Strategy Is Amazon Really Retail’s Enemy?

By Jared Blank

It’s time to rethink retail’s relationship with Amazon

 

Discussions about how retailers can compete with Amazon seem to be popping up left and right, but asking how retailers can compete isn’t the right question.

I recently led a panel discussion on “The Amazon Effect” featuring Web Smith, Director of eCommerce at Gear Patrol, Ryan Slyper, VP of eCommerce at Kenneth Cole Productions, and Stefan Pepe, a former Amazon executive, and the consensus was clear — retailers are in such a defensive mode with Amazon that they are missing the opportunity to grow their business by partnering with the online giant. Here’s what our panelists had to say.

 

What Does it Mean to Embrace Amazon as a Distribution Channel?

The bottom line is, Amazon doesn’t have to be the enemy. In fact, retailers and Amazon can coexist, it just requires the right approach.

Anyone who ever took a marketing class is likely familiar with the four Ps — product, promotion, place and price. Digital teams have focused mainly on promotion and price. This focus means that when things aren’t going well, the team can issue markdowns and increase revenue as a result, but this is only a band-aid fix. And, more importantly, it’s an area where Amazon has the upperhand.

So what’s a retailer to do? It’s time to shift the focus to the other two P’s — product and place. With this mindset, Amazon becomes as much a distribution strategy question as it does a competition and price question. For example, if you’re focusing on product and place, you might ask questions like: Is there an ideal product assortment we can give to Amazon that will help our brand? And that mindset frames the relationship between your brand and Amazon in a much different, much more manageable light.

 

Amazon Provides a Wealth of Options for Partnership

It definitely takes a mindshift to think of Amazon as a distribution partner, but it’s a strategy retailers need to start considering. Notably, this relationship between retailers and Amazon isn’t unique — the hotel industry has been dealing with a similar situation since the introduction of sites like Expedia and Kayak.

So how exactly do you think of Amazon as a distribution partner? It will depend in large part on your business as well as the approach you take to working with Amazon. For example, there are currently three different ways retailers can sell goods on Amazon:

  • Wholesale: In this case, Amazon buys the goods from you and then sets the price and sells the products to consumers directly.
  • Fulfilled by Amazon (FBA): With the FBA program, you still own the goods, but Amazon handles the product listing and fulfills the orders.
  • Amazon Marketplace: Finally, if you list on the Amazon Marketplace, you handle everything yourself, including listing and shipping.

Each of these options gives you varying degrees of control over the process as well as varying degrees of competition with other products sold on Amazon. For instance, the wholesale option provides the least control, but might deliver better placement within Amazon in comparison to similar items. On the other hand, if you have an exclusive product that no one else sells, FBA or the Amazon Marketplace might be the better option because it costs less and offers more control.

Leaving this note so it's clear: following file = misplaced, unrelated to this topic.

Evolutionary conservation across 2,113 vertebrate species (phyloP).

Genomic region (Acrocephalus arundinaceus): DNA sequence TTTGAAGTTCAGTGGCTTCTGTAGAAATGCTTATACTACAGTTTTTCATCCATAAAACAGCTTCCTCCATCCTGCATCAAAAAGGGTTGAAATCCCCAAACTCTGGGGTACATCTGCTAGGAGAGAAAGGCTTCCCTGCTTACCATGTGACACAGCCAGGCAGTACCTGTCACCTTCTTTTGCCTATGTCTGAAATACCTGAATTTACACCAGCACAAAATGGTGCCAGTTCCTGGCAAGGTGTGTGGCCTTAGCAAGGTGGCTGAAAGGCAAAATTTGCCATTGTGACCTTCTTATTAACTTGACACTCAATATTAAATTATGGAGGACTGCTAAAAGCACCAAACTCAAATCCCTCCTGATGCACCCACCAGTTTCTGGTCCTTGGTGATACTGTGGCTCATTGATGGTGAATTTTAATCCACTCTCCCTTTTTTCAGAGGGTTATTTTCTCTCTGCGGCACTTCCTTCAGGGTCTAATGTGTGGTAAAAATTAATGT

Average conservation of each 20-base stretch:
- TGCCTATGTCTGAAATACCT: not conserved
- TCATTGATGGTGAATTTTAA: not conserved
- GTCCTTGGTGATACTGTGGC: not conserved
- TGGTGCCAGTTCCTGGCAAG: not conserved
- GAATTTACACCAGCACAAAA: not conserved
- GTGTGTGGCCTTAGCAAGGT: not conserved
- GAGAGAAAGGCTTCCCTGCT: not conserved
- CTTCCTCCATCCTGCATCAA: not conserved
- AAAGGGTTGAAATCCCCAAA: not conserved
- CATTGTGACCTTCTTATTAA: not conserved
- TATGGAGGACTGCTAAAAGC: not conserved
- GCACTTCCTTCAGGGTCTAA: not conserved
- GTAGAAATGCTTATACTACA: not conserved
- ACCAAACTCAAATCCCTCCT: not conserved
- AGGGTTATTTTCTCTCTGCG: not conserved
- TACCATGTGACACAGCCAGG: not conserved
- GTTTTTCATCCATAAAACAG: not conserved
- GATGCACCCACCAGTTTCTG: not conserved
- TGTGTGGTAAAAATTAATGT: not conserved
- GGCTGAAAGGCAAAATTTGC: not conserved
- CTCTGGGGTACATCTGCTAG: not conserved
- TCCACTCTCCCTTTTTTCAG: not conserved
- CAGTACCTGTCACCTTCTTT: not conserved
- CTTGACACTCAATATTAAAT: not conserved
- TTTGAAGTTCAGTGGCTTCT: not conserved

On top of these sales approaches, there are also options to advertise on Amazon, which is something that many luxury retailers who don’t actually sell on Amazon have started to explore. Consider the case of Burberry, which prohibits its products from being sold on Amazon, but does advertise through Amazon in order to capture the millions of consumers who visit the site daily.

 

Success on Amazon Takes Patience

As it stands currently, success on Amazon is all about the long game. Retailers have found that it takes significant time and money to get products to the first page of Amazon search results, but the silver lining is that once they do get there, it becomes easier to retain that spot.

In addition to having patience, retailers also need to have the right product strategy to achieve success on Amazon. Specifically, because it’s a long term initiative, if you’re switching out products on a weekly basis, you’re not going to see any success. Instead, you need to target products that are more evergreen, which is hard to do for many retailers, particularly those in the apparel space where new products come in every six to eight weeks.

 

Changing How You Think About — And Work With — Amazon

While you do need start thinking of Amazon as a distribution partner, it’s important to note that Amazon is not another Macy’s. The relationship works entirely differently and requires a different type of expertise to manage. Essentially, it requires someone from the wholesale side of the business that also understands eCommerce.

For some retailers, the key to putting all of this together is to rethink the entire model of how they work with Amazon. For example, one retailer who attended the panel is exploring how it can turn Amazon into another eCommerce channel similar to its own website. As part of this effort, the retailer is considering creating a team dedicated entirely to doing business on Amazon, and this team would likely be comprised of wholesale, merchandising and marketing roles. Some of the top goals for this team would be to manage the relationship and optimize product mix to drive results. And given the rate of innovation at Amazon, having a team that focuses entirely on the channel sounds like it could be just the right approach.

Regardless of what approach you end up taking, it’s essential to remember that even though Amazon can be a competitor, it can also be an enabler that connects consumers with the products they want to buy and, ultimately, your brand.

Retail's relationship with Amazon

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